The Quantum Spy

The Quantum Spy

Mysterious Book Report No. 319

by John Dwaine McKenna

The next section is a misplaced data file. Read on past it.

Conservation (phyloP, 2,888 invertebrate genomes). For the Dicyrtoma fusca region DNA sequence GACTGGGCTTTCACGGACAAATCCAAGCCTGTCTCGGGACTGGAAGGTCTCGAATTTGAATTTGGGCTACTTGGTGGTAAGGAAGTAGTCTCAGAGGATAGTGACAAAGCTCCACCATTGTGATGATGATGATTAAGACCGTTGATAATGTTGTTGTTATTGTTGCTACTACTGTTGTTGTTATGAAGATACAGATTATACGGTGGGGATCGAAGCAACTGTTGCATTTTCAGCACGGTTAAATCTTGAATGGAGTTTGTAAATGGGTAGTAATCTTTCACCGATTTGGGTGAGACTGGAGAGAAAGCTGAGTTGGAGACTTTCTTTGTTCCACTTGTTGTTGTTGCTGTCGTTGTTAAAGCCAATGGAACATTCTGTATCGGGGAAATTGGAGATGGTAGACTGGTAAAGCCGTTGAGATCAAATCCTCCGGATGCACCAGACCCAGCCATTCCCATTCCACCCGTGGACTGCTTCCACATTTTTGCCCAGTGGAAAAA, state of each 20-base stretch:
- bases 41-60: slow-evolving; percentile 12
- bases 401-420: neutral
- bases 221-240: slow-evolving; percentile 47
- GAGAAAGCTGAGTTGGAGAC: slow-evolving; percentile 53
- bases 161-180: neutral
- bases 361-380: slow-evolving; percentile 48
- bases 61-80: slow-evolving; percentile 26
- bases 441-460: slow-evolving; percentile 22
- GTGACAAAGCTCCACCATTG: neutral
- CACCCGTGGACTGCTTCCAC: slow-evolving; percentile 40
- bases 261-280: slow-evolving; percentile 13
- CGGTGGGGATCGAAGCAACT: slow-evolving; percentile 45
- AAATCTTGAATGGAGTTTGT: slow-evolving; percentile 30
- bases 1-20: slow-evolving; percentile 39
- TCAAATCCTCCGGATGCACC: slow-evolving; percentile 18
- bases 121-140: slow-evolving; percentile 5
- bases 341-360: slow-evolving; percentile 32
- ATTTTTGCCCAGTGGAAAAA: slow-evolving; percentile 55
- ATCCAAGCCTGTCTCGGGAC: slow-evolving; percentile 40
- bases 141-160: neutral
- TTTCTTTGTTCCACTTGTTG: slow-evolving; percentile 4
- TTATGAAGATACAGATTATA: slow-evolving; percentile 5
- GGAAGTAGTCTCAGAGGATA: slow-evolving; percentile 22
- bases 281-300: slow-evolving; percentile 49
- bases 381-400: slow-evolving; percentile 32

It’s indisputable that the next war will be fought in cyberspace.  Some scientific and military experts believe in fact, that World War III has already begun . . . that the opening skirmishes are evidenced by the endless hacking attempts on the most secure of websites . . . where our adversaries are going after America’s commercial, financial, governmental, scientific and military secrets in hopes of besting the United States by destroying the economy and infrastructure.  By doing so, the enemies of America could defeat her without firing a shot.  Because of this, the race is on to build ever more powerful and faster computing machines.  And the fastest, most powerful of all is a computer based on quantum mechanics . . . something so outlandish that when he discovered it, Albert Einstein himself was baffled, and thought he’d made a mistake somewhere in his equations.  He was in fact, never able to find the mistake, which predicted that something could exist in two different places at the same time.  But in fact, they can.  They’re only able to do so for a fraction of a second however, and there’s the rub.  They’re unstable.  But they’re the basis of the fastest computers ever dreamed of, and all of the advanced countries in the world are racing to develop the first quantum computer . . . which would give the owners of that technology the absolute ability to take over every other computer in the world.  It’s the subject of a pulse pounding new thriller entitled The Quantum Spy, (Norton, $25.95, 320 pages, ISBN 978-0-393-25415-0) by David Ignatius, in which the United States has achieved a breakthrough in quantum computing that will allow them to dominate the field for the foreseeable future.  Unfortunately however, the technical details wind up in the hands of the Chinese Ministry of State Security less than 48 hours later because there’s a spy—known as a mole—embedded deep in the American Secret Services.  It’s up to a CIA officer named Harris Chang to catch the traitor.  Thus begins the gripping cyber-thriller which goes from the city of Singapore, to the Pacific Northwest, to the mountains of Mexico and beyond.   The investigation is intense, obsessive, destructive and ultimately uncertain, due to the leaks exposing our deepest secrets . . . or are they false trails to deceive the Chinese?  Chang, a west Point graduate and decorated combat veteran, will begin to question everything he knows about honor, duty, and country, as well as his heritage, loyalty, morality, and ultimately, the truth.  This novel is a sophisticated and up-to-date look at contemporary spying and the consequences of the cutting edges of science.  It is a nail-biter of the highest order.  If you, like me, love spy novels, don’t miss this one . . . it’s absolutely positively one of the best and most current espionage tales since Barry Lancet wrote The Spy Across the Table!

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